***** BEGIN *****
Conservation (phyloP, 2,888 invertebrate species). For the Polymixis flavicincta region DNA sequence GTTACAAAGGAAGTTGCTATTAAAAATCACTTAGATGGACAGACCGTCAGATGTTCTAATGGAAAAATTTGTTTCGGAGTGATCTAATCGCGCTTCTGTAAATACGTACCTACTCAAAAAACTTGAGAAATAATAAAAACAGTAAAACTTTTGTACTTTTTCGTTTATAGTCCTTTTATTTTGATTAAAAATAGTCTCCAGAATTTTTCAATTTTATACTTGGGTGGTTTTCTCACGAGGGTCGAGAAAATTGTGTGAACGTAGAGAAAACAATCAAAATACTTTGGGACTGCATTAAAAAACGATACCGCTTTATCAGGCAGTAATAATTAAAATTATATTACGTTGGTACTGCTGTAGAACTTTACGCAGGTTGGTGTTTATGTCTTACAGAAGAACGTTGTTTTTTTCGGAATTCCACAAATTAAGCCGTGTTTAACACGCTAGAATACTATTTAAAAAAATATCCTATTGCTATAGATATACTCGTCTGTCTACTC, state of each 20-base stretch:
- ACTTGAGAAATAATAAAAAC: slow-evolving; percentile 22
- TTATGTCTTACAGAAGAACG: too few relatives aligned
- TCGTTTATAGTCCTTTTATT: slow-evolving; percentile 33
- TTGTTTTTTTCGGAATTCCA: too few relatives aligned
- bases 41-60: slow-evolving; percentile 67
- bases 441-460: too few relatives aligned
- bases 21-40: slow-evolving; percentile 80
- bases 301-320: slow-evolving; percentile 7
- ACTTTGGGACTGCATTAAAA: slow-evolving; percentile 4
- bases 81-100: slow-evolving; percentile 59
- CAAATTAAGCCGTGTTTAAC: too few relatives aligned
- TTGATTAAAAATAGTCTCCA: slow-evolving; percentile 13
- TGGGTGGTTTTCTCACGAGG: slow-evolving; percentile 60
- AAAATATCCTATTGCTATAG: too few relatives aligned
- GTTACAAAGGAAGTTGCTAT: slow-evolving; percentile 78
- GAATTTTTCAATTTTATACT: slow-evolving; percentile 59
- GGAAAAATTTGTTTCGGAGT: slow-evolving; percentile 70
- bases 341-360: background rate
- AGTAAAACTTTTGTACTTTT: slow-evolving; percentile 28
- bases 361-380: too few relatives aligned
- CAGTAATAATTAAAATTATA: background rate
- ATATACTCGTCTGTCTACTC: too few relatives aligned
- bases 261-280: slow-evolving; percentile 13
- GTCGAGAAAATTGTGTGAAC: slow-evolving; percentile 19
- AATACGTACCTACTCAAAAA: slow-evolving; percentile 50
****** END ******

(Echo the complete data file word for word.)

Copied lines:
Conservation (phyloP, 2,888 invertebrate species). For the Polymixis flavicincta region DNA sequence GTTACAAAGGAAGTTGCTATTAAAAATCACTTAGATGGACAGACCGTCAGATGTTCTAATGGAAAAATTTGTTTCGGAGTGATCTAATCGCGCTTCTGTAAATACGTACCTACTCAAAAAACTTGAGAAATAATAAAAACAGTAAAACTTTTGTACTTTTTCGTTTATAGTCCTTTTATTTTGATTAAAAATAGTCTCCAGAATTTTTCAATTTTATACTTGGGTGGTTTTCTCACGAGGGTCGAGAAAATTGTGTGAACGTAGAGAAAACAATCAAAATACTTTGGGACTGCATTAAAAAACGATACCGCTTTATCAGGCAGTAATAATTAAAATTATATTACGTTGGTACTGCTGTAGAACTTTACGCAGGTTGGTGTTTATGTCTTACAGAAGAACGTTGTTTTTTTCGGAATTCCACAAATTAAGCCGTGTTTAACACGCTAGAATACTATTTAAAAAAATATCCTATTGCTATAGATATACTCGTCTGTCTACTC, state of each 20-base stretch:
- ACTTGAGAAATAATAAAAAC: slow-evolving; percentile 22
- TTATGTCTTACAGAAGAACG: too few relatives aligned
- TCGTTTATAGTCCTTTTATT: slow-evolving; percentile 33
- TTGTTTTTTTCGGAATTCCA: too few relatives aligned
- bases 41-60: slow-evolving; percentile 67
- bases 441-460: too few relatives aligned
- bases 21-40: slow-evolving; percentile 80
- bases 301-320: slow-evolving; percentile 7
- ACTTTGGGACTGCATTAAAA: slow-evolving; percentile 4
- bases 81-100: slow-evolving; percentile 59
- CAAATTAAGCCGTGTTTAAC: too few relatives aligned
- TTGATTAAAAATAGTCTCCA: slow-evolving; percentile 13
- TGGGTGGTTTTCTCACGAGG: slow-evolving; percentile 60
- AAAATATCCTATTGCTATAG: too few relatives aligned
- GTTACAAAGGAAGTTGCTAT: slow-evolving; percentile 78
- GAATTTTTCAATTTTATACT: slow-evolving; percentile 59
- GGAAAAATTTGTTTCGGAGT: slow-evolving; percentile 70
- bases 341-360: background rate
- AGTAAAACTTTTGTACTTTT: slow-evolving; percentile 28
- bases 361-380: too few relatives aligned
- CAGTAATAATTAAAATTATA: background rate
- ATATACTCGTCTGTCTACTC: too few relatives aligned
- bases 261-280: slow-evolving; percentile 13
- GTCGAGAAAATTGTGTGAAC: slow-evolving; percentile 19
- AATACGTACCTACTCAAAAA: slow-evolving; percentile 50